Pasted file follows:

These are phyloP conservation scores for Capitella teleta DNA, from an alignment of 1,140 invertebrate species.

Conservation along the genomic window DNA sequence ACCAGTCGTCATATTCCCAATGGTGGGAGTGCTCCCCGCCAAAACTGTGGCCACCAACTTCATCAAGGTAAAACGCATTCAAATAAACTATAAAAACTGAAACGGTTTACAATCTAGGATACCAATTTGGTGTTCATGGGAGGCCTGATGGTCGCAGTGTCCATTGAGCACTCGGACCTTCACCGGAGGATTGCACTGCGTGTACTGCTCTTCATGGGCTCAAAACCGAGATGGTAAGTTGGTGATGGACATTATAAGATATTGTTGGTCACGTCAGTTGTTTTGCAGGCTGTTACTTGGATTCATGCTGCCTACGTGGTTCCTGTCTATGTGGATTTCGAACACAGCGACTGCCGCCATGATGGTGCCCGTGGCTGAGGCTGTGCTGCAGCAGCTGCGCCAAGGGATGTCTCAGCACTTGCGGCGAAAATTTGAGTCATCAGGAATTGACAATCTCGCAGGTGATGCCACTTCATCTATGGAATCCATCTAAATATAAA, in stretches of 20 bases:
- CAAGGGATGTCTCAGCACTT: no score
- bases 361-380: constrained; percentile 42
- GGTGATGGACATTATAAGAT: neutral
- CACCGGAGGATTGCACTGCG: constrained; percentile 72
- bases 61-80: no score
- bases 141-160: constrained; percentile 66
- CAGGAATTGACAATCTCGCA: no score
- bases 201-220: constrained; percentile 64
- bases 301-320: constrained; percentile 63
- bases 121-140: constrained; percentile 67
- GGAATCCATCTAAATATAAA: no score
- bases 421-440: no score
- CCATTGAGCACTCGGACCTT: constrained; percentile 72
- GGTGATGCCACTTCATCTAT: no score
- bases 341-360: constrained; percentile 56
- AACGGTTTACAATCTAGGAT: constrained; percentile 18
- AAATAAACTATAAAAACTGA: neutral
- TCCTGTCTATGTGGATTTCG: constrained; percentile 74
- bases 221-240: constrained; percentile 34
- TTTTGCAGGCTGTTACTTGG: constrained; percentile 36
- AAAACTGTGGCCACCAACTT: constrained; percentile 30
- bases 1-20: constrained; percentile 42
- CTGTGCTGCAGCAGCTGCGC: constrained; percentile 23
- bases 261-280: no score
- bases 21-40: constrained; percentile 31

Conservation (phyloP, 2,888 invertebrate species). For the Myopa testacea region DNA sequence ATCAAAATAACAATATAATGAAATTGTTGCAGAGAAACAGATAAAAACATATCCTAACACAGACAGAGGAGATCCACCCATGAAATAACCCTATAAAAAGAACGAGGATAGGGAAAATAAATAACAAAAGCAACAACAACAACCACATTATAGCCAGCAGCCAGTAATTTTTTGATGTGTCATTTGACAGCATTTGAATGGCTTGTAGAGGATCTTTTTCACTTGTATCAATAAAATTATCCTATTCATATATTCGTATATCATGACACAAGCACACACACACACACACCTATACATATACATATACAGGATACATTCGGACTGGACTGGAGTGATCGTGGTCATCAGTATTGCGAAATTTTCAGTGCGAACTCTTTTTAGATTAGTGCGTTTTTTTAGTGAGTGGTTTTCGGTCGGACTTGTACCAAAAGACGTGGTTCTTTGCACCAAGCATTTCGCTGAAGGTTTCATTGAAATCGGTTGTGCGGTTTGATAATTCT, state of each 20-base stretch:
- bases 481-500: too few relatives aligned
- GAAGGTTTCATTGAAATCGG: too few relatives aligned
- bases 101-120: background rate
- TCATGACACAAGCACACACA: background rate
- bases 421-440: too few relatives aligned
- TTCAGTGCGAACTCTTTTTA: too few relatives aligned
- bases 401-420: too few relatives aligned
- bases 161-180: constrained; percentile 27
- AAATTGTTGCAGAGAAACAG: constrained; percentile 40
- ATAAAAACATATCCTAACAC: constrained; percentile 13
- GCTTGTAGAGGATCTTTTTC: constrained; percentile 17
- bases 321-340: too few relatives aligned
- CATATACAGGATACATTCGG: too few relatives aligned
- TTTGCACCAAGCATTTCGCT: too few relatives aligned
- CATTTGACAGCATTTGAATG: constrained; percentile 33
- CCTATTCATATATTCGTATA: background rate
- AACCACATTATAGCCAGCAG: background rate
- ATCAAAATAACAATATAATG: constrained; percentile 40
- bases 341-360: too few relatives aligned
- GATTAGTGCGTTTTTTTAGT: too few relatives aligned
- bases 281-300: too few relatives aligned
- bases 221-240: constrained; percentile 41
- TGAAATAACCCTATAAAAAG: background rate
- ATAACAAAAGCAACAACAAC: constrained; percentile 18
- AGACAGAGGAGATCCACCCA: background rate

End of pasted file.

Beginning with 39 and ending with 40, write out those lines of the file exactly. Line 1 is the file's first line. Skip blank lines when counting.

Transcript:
- GCTTGTAGAGGATCTTTTTC: constrained; percentile 17
- bases 321-340: too few relatives aligned